Etiquette dating after death of spouse
Support may be available until you can manage the grief on your own.
Sometimes people find grief counseling makes it easier to work through their sorrow.
Both may deal with the pain of loss, and both may worry about the future. Many married couples divide up their household tasks. Learning to manage new tasks—from chores to household repairs to finances—takes time, but it can be done. It’s a good idea to make sure there are working locks on the doors and windows. Facing the future without a husband or wife can be scary. Those who are both widowed and retired may feel very lonely and become depressed. After years of being part of a couple, it can be upsetting to be alone.
Many people find it helps to have things to do every day.
When you grieve, you can feel both physical and emotional pain. Family and compassionate friends can be a great support.
It is especially important to get help with your loss if you feel overwhelmed or very depressed by it.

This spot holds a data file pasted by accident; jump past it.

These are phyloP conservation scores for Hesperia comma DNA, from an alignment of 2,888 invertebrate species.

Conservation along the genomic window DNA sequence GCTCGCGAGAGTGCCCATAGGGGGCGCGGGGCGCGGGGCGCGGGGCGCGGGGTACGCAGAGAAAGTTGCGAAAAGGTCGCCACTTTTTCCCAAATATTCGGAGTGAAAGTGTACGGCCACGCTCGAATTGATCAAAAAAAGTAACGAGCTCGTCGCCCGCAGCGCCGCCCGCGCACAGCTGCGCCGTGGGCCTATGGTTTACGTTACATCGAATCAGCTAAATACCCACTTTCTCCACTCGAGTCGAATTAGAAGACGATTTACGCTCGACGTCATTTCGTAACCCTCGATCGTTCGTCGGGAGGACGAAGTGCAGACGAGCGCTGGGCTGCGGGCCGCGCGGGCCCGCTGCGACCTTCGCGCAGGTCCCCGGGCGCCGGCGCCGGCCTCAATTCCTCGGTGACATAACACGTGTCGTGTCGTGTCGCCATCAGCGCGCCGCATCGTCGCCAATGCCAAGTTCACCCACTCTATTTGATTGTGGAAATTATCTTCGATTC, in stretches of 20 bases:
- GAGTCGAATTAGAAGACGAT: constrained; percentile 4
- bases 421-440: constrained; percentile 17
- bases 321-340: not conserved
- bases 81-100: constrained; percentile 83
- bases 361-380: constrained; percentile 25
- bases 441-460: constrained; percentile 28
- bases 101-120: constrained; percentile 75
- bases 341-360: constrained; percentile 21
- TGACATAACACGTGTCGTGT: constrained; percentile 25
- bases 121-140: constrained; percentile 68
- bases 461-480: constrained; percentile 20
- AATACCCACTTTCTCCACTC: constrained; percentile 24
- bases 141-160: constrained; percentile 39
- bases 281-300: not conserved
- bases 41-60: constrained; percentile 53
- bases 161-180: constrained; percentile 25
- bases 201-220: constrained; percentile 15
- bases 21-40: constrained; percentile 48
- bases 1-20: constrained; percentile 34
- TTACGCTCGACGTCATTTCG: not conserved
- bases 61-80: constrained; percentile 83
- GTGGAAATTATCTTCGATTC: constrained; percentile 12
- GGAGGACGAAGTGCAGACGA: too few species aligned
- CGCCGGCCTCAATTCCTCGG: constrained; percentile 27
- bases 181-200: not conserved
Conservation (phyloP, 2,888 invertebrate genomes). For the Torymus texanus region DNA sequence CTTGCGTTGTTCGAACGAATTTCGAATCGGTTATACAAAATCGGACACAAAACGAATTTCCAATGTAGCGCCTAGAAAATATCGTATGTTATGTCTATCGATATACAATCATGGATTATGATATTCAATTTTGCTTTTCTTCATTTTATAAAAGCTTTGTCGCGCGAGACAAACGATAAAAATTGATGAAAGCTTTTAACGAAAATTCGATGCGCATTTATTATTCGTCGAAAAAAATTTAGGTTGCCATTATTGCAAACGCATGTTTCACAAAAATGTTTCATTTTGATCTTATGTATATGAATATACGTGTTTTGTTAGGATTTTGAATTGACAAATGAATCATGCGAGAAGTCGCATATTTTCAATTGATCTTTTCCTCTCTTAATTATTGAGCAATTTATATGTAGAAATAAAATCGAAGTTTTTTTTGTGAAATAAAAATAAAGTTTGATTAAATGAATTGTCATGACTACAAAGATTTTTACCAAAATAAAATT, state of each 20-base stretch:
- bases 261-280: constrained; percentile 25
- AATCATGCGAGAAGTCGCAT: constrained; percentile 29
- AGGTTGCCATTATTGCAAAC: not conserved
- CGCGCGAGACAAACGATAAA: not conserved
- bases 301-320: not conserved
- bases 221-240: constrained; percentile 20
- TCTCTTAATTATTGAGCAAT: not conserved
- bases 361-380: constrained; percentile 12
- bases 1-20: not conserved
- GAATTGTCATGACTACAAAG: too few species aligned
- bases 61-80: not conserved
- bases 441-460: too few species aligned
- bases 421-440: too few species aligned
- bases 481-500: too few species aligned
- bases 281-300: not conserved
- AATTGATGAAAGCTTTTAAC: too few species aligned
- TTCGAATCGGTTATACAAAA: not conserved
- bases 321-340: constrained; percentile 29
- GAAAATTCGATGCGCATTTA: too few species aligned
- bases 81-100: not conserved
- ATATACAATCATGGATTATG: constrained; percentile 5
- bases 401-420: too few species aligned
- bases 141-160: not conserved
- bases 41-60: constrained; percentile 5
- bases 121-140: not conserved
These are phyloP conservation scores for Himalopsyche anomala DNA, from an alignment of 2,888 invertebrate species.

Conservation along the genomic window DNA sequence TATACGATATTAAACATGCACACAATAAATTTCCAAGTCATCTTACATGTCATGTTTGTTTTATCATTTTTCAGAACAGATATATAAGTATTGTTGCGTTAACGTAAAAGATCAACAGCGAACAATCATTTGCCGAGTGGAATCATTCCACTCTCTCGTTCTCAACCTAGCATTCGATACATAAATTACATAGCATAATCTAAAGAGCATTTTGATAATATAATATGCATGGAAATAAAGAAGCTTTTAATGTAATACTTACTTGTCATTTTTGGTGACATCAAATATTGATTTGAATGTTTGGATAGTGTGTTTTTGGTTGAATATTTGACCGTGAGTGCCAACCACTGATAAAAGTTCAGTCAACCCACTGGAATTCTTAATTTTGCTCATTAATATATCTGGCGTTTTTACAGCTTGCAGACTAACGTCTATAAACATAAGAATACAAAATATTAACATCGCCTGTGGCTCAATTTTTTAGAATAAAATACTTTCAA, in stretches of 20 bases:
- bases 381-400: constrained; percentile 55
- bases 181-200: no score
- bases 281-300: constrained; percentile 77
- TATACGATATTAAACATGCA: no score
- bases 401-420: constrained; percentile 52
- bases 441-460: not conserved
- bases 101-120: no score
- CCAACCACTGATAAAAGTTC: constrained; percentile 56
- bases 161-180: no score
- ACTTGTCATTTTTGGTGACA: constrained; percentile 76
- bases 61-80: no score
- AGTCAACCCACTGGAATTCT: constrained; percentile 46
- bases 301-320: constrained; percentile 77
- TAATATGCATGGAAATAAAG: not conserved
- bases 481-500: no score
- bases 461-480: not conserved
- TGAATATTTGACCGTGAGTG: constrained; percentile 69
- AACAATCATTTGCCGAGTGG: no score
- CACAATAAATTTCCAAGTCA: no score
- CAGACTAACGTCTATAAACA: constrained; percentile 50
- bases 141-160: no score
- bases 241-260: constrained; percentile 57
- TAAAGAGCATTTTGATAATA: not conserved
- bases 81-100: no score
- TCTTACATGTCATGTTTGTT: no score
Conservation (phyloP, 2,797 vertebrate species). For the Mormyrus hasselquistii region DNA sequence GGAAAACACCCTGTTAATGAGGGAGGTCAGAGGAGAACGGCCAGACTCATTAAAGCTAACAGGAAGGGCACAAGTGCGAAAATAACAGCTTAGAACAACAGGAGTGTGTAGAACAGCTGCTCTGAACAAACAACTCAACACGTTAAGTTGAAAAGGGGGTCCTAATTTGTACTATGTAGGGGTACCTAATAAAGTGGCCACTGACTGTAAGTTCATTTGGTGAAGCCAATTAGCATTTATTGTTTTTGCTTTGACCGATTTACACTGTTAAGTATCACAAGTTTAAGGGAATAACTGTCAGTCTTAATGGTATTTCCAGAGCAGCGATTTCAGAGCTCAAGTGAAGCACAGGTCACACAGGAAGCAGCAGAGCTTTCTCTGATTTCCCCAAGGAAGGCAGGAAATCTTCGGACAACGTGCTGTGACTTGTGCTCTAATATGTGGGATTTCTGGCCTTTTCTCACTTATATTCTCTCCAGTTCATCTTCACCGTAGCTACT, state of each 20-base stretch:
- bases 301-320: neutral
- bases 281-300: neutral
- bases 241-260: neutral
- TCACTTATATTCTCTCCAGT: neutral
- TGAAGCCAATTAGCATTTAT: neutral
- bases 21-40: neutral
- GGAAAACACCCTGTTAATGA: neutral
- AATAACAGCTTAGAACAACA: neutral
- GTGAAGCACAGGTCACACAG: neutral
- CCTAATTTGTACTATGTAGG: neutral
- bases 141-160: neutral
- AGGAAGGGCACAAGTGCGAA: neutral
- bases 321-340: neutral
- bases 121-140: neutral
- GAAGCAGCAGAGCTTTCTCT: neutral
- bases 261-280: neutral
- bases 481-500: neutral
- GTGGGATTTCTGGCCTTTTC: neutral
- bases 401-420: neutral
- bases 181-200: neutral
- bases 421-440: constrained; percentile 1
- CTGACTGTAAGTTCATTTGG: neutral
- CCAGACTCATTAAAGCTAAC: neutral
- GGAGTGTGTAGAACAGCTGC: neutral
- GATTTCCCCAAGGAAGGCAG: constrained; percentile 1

But, people may find it helpful to talk directly about their loss.
You are all coping with the death of someone you cared for.
For a while, family and friends may be around to assist you.
Whether you are still working or are retired, write down your weekly plans.
You might: When you are ready, go through your husband’s or wife’s clothes and other personal items. Instead of parting with everything at once, you might make three piles: one to keep, one to give away, and one “not sure.” Ask your children or others to help. Many people miss the feeling of closeness that marriage brings.
These groups can be specialized—parents who have lost children or people who have lost spouses, for example—or they can be for anyone learning to manage grief.
Check with religious groups, local hospitals, nursing homes, funeral homes, or your doctor to find support groups in your area.